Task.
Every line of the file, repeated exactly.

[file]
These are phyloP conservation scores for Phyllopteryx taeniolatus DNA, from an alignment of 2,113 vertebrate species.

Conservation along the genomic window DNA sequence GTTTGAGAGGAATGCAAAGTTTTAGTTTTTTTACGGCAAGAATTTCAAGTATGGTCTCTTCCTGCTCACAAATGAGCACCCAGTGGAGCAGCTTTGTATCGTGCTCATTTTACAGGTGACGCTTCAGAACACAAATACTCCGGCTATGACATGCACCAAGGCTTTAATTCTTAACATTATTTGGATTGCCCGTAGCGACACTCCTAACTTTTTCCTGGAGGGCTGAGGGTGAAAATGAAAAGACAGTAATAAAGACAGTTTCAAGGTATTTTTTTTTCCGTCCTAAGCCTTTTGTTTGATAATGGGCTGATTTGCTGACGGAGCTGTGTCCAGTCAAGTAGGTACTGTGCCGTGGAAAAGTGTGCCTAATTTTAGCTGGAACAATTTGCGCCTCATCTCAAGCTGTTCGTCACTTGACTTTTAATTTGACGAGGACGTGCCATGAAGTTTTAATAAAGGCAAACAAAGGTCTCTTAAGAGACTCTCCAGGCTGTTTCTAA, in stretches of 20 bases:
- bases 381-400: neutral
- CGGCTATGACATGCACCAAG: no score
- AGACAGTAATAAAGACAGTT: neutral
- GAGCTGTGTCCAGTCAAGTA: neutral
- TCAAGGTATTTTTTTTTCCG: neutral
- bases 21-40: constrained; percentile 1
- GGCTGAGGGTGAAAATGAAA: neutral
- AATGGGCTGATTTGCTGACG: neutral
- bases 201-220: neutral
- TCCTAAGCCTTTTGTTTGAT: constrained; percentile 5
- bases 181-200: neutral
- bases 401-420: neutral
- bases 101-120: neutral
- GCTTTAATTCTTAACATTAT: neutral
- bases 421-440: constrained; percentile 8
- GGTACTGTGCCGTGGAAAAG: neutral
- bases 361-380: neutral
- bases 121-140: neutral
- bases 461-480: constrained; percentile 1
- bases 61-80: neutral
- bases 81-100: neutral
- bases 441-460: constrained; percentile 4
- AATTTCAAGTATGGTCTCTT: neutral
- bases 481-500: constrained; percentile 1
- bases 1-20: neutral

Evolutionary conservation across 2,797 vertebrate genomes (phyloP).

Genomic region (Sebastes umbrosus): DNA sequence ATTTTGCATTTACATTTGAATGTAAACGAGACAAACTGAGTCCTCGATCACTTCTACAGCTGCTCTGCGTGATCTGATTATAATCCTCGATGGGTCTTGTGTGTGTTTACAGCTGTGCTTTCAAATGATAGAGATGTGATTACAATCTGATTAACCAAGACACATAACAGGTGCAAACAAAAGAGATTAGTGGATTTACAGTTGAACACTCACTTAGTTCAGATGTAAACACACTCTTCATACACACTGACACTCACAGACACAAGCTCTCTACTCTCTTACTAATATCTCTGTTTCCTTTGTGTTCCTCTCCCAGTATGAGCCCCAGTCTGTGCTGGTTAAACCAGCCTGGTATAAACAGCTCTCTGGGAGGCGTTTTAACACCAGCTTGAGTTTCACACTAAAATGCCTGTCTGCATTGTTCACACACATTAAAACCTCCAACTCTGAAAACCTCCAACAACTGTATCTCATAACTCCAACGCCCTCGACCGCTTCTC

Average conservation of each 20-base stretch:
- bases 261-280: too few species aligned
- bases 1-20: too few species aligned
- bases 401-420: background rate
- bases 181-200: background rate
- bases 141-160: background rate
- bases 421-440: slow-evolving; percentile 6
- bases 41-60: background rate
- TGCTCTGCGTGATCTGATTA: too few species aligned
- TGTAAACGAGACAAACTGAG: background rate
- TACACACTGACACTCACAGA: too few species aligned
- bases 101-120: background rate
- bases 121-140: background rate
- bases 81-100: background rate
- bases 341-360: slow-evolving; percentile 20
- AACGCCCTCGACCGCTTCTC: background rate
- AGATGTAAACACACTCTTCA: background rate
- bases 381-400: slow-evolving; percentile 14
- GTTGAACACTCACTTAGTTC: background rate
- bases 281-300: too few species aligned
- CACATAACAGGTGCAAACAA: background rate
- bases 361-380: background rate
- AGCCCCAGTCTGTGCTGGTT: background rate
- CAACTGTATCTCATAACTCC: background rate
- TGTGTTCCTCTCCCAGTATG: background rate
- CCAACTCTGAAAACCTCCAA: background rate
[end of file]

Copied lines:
These are phyloP conservation scores for Phyllopteryx taeniolatus DNA, from an alignment of 2,113 vertebrate species.

Conservation along the genomic window DNA sequence GTTTGAGAGGAATGCAAAGTTTTAGTTTTTTTACGGCAAGAATTTCAAGTATGGTCTCTTCCTGCTCACAAATGAGCACCCAGTGGAGCAGCTTTGTATCGTGCTCATTTTACAGGTGACGCTTCAGAACACAAATACTCCGGCTATGACATGCACCAAGGCTTTAATTCTTAACATTATTTGGATTGCCCGTAGCGACACTCCTAACTTTTTCCTGGAGGGCTGAGGGTGAAAATGAAAAGACAGTAATAAAGACAGTTTCAAGGTATTTTTTTTTCCGTCCTAAGCCTTTTGTTTGATAATGGGCTGATTTGCTGACGGAGCTGTGTCCAGTCAAGTAGGTACTGTGCCGTGGAAAAGTGTGCCTAATTTTAGCTGGAACAATTTGCGCCTCATCTCAAGCTGTTCGTCACTTGACTTTTAATTTGACGAGGACGTGCCATGAAGTTTTAATAAAGGCAAACAAAGGTCTCTTAAGAGACTCTCCAGGCTGTTTCTAA, in stretches of 20 bases:
- bases 381-400: neutral
- CGGCTATGACATGCACCAAG: no score
- AGACAGTAATAAAGACAGTT: neutral
- GAGCTGTGTCCAGTCAAGTA: neutral
- TCAAGGTATTTTTTTTTCCG: neutral
- bases 21-40: constrained; percentile 1
- GGCTGAGGGTGAAAATGAAA: neutral
- AATGGGCTGATTTGCTGACG: neutral
- bases 201-220: neutral
- TCCTAAGCCTTTTGTTTGAT: constrained; percentile 5
- bases 181-200: neutral
- bases 401-420: neutral
- bases 101-120: neutral
- GCTTTAATTCTTAACATTAT: neutral
- bases 421-440: constrained; percentile 8
- GGTACTGTGCCGTGGAAAAG: neutral
- bases 361-380: neutral
- bases 121-140: neutral
- bases 461-480: constrained; percentile 1
- bases 61-80: neutral
- bases 81-100: neutral
- bases 441-460: constrained; percentile 4
- AATTTCAAGTATGGTCTCTT: neutral
- bases 481-500: constrained; percentile 1
- bases 1-20: neutral

Evolutionary conservation across 2,797 vertebrate genomes (phyloP).

Genomic region (Sebastes umbrosus): DNA sequence ATTTTGCATTTACATTTGAATGTAAACGAGACAAACTGAGTCCTCGATCACTTCTACAGCTGCTCTGCGTGATCTGATTATAATCCTCGATGGGTCTTGTGTGTGTTTACAGCTGTGCTTTCAAATGATAGAGATGTGATTACAATCTGATTAACCAAGACACATAACAGGTGCAAACAAAAGAGATTAGTGGATTTACAGTTGAACACTCACTTAGTTCAGATGTAAACACACTCTTCATACACACTGACACTCACAGACACAAGCTCTCTACTCTCTTACTAATATCTCTGTTTCCTTTGTGTTCCTCTCCCAGTATGAGCCCCAGTCTGTGCTGGTTAAACCAGCCTGGTATAAACAGCTCTCTGGGAGGCGTTTTAACACCAGCTTGAGTTTCACACTAAAATGCCTGTCTGCATTGTTCACACACATTAAAACCTCCAACTCTGAAAACCTCCAACAACTGTATCTCATAACTCCAACGCCCTCGACCGCTTCTC

Average conservation of each 20-base stretch:
- bases 261-280: too few species aligned
- bases 1-20: too few species aligned
- bases 401-420: background rate
- bases 181-200: background rate
- bases 141-160: background rate
- bases 421-440: slow-evolving; percentile 6
- bases 41-60: background rate
- TGCTCTGCGTGATCTGATTA: too few species aligned
- TGTAAACGAGACAAACTGAG: background rate
- TACACACTGACACTCACAGA: too few species aligned
- bases 101-120: background rate
- bases 121-140: background rate
- bases 81-100: background rate
- bases 341-360: slow-evolving; percentile 20
- AACGCCCTCGACCGCTTCTC: background rate
- AGATGTAAACACACTCTTCA: background rate
- bases 381-400: slow-evolving; percentile 14
- GTTGAACACTCACTTAGTTC: background rate
- bases 281-300: too few species aligned
- CACATAACAGGTGCAAACAA: background rate
- bases 361-380: background rate
- AGCCCCAGTCTGTGCTGGTT: background rate
- CAACTGTATCTCATAACTCC: background rate
- TGTGTTCCTCTCCCAGTATG: background rate
- CCAACTCTGAAAACCTCCAA: background rate